‘TV & Go’ (that allows live TV programmes on a smartphone or tablet, or use with a set top box connected to the internet, with 7-day catch-up and programme recording), is available for u-mee and non-customers.

For more than 15 years, Gibsat Ltd has been The Rock’s main TV provider using analogue cabling. Sheriff maintained: “Although residential customers have been the foundation of our business, it is the corporate side, where prices remain high compared with the UK and Europe, that represents our biggest opportunity.”


Receptive market

Convincing large eGaming businesses and others in the corporate sector that GibFibre’s product is a viable alternative is a major challenge. “We are a lower cost alternative with a similar offering to that of the two bigger players, so it will be down to how well we perform”, admitted Sean O’Reilly, who joined last year from Dublin where he was country manager for Huawai, the Chinese telecoms and IT giant that he helped establish there 15 years ago.

O’Reilly added: “There is always going to be a degree of drag – traction time – that requires a leap of faith for any new business customers that depend on the internet for their survival, but the market has been very receptive to our arrival and we feel that will be converted into customers.” GibFibre says it already has some – undisclosed – large customers, including at least three gaming firms, and others in financial services; “there are also a significant number of smaller businesses moving to us.”

u-mee Business was launched in 2017 aimed at the small office and home office (SoHo) sector – shops, lawyers and accountants – providing 100Mbps fibre internet (utilizing GPON technology, like u-mee residential fibre products) with 20Mbps upload speeds and four telephone lines with extension features, for £75pm. “We see a gap in the market here and an opportunity for us”, declared Sapphire Group chief executive, Lawrence Isola.

This differs from Sapphire’s Business Fibre product, which offers up to 300Mbps download speed with 30Mbps upload, but using direct fibre links similar to those provided to large customers in the eGaming sector, but for £250-350pm. “There has not been more than a single 3 second drop-out of service in ten years”, Isola declared proudly.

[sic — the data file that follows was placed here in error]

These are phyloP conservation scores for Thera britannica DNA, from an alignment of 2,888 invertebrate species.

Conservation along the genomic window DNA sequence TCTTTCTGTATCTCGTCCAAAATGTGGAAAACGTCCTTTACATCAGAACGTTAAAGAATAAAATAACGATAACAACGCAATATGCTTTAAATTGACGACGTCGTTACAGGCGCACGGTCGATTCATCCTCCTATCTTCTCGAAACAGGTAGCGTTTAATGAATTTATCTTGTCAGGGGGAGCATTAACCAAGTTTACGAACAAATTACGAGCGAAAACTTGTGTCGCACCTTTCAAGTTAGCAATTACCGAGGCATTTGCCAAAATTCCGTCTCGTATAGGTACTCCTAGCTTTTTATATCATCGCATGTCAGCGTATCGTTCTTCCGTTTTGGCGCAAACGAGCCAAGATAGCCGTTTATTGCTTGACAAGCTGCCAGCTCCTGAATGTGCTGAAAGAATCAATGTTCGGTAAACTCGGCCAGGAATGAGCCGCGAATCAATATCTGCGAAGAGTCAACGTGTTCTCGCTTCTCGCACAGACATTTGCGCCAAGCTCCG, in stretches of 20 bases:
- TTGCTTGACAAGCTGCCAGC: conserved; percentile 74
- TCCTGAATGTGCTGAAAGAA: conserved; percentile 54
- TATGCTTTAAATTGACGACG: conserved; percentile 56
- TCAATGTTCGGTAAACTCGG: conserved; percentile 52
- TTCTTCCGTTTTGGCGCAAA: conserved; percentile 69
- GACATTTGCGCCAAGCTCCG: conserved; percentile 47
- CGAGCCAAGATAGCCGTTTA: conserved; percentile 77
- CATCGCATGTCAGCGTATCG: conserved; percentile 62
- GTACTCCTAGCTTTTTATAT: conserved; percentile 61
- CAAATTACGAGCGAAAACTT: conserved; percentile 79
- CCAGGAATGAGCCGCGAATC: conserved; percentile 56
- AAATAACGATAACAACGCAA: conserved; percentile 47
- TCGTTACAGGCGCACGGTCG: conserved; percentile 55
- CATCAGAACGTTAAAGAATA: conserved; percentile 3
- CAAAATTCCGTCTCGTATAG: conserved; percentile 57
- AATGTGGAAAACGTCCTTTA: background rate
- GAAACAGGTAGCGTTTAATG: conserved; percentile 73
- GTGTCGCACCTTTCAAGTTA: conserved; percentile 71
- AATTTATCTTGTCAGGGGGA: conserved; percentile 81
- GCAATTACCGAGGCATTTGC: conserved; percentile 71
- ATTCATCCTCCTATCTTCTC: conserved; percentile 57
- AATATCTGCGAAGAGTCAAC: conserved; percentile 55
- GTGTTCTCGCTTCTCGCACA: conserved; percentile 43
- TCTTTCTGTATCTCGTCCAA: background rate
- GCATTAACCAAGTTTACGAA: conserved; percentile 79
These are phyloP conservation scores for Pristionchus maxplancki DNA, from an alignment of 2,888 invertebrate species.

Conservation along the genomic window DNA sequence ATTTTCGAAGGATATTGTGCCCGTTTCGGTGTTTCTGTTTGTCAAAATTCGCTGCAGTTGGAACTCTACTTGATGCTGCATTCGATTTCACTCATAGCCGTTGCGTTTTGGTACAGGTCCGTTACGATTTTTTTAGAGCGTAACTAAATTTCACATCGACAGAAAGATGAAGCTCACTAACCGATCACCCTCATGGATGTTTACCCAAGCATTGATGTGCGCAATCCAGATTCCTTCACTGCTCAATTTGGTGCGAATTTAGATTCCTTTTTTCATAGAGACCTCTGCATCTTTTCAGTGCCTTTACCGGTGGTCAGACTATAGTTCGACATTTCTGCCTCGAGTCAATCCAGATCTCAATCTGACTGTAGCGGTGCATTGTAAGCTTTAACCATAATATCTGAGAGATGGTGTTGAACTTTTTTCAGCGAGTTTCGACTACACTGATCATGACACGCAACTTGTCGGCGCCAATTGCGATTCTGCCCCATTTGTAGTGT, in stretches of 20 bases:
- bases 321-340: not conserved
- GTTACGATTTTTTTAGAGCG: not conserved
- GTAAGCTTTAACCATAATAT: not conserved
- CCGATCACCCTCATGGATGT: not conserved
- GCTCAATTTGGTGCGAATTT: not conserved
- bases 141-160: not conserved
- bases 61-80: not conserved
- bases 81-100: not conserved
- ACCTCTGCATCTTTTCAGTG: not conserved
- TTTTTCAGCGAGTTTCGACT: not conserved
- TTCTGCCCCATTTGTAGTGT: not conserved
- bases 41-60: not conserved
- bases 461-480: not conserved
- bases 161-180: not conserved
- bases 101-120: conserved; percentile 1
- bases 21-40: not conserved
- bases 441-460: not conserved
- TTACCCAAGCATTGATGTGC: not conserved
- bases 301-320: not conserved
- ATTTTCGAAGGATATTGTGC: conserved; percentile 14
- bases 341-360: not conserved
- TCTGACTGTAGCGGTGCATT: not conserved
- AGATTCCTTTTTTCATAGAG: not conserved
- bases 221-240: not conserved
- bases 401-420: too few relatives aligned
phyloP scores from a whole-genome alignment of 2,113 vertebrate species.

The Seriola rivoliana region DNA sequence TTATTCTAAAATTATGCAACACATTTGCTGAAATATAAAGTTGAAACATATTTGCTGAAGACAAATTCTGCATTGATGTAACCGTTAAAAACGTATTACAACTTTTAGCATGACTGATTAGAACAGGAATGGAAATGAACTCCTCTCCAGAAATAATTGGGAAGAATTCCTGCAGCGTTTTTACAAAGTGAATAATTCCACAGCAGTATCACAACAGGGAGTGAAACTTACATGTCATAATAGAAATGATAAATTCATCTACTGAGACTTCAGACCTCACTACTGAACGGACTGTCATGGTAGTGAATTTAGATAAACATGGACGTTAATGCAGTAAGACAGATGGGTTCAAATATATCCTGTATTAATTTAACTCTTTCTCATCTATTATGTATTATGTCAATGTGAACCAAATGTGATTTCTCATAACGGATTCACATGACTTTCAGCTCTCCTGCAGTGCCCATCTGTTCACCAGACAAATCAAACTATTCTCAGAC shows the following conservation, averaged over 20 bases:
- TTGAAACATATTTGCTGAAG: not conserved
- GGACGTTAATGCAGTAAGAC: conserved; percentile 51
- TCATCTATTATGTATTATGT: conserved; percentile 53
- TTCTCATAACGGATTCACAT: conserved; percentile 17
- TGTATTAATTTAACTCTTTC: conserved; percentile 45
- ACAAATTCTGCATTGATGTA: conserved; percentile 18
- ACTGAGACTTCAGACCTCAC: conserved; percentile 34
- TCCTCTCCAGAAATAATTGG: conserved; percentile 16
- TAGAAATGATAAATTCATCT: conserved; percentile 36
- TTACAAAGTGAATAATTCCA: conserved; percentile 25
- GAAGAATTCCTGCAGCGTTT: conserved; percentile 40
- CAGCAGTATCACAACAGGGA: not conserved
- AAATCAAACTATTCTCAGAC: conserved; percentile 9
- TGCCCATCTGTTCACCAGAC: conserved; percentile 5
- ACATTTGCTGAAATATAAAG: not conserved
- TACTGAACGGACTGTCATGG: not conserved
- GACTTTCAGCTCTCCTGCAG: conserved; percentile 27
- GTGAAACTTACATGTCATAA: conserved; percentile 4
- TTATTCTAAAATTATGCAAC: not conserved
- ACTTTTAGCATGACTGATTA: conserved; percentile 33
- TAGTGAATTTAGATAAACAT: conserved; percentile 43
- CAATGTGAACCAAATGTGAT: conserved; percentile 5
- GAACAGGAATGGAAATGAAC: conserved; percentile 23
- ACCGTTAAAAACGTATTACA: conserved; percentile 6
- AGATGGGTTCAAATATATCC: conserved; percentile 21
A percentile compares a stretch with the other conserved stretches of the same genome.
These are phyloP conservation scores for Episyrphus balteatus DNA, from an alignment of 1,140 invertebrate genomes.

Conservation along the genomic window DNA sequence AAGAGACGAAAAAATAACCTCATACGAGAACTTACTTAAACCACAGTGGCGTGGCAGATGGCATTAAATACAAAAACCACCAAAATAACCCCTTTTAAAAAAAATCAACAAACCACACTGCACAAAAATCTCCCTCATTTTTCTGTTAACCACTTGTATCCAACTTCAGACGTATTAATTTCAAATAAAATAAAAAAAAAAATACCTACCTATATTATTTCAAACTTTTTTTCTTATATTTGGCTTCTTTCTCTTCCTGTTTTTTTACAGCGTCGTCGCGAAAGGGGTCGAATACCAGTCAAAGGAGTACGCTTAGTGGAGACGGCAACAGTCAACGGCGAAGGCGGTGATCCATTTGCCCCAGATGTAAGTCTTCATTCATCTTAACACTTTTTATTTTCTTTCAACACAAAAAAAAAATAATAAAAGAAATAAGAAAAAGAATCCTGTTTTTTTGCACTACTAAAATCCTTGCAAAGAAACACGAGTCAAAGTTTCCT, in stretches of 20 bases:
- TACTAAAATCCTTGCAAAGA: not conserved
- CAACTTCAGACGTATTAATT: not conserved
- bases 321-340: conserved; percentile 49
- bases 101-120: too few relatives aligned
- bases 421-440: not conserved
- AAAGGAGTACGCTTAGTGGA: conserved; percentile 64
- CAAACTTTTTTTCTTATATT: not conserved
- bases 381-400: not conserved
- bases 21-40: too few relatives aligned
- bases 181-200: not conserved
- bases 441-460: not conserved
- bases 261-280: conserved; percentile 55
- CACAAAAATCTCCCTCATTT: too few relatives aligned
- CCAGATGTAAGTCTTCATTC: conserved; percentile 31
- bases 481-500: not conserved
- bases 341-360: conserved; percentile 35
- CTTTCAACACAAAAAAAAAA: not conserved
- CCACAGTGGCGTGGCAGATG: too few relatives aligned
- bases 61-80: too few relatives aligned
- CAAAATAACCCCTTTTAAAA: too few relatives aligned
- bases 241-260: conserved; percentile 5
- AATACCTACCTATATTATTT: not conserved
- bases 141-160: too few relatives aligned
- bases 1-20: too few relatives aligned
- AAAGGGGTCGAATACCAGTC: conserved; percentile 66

The gaming companies, on which much of Sapphire business is based, “are not growing at the same pace as previously, there are fewer of them given mergers; they generally do not want more capacity – sometimes they want less – but they certainly now do want to spend less for a strong internet service when contract renewals occur”, Isola observed.

Gibtel claims two-thirds of the eGaming market. On gaming sector concerns regarding higher than UK internet costs, Isola is pragmatic. “Prices gaming companies pay are higher when compared with elsewhere in Europe, because here we don’t have a 5m population or a cluster of 500 gaming companies to bring economies of scale… yet service expectations are the highest imaginable, and require significant continuous investment.”

Isola added: “We established u-mee two years ago as diversification to ensure we have market share and to protect profitability. Our prices have not changed despite greater competition and the significant weakening of Sterling, but we have invested £8-9m in developing the fibre network to support that side of the business. u-mee is accounting for a greater share of the Sapphire group business, while gaming is leveling off.”


Facing realities

However, on increasing competition, Isola rounded: “It is crazy that the substantial cost cutting that is taking place for internet services, involving all three providers, is not good for Gibraltar given its impact on profitability for each of us, and this could well affect future investment and the returns that can be expected”, Isola maintained.

He held: “Gibraltar is too small a place for three telecoms companies” and questioned “the long-term stability, reliability and resilience of service in industries that are key to our economy – realities have to be faced”.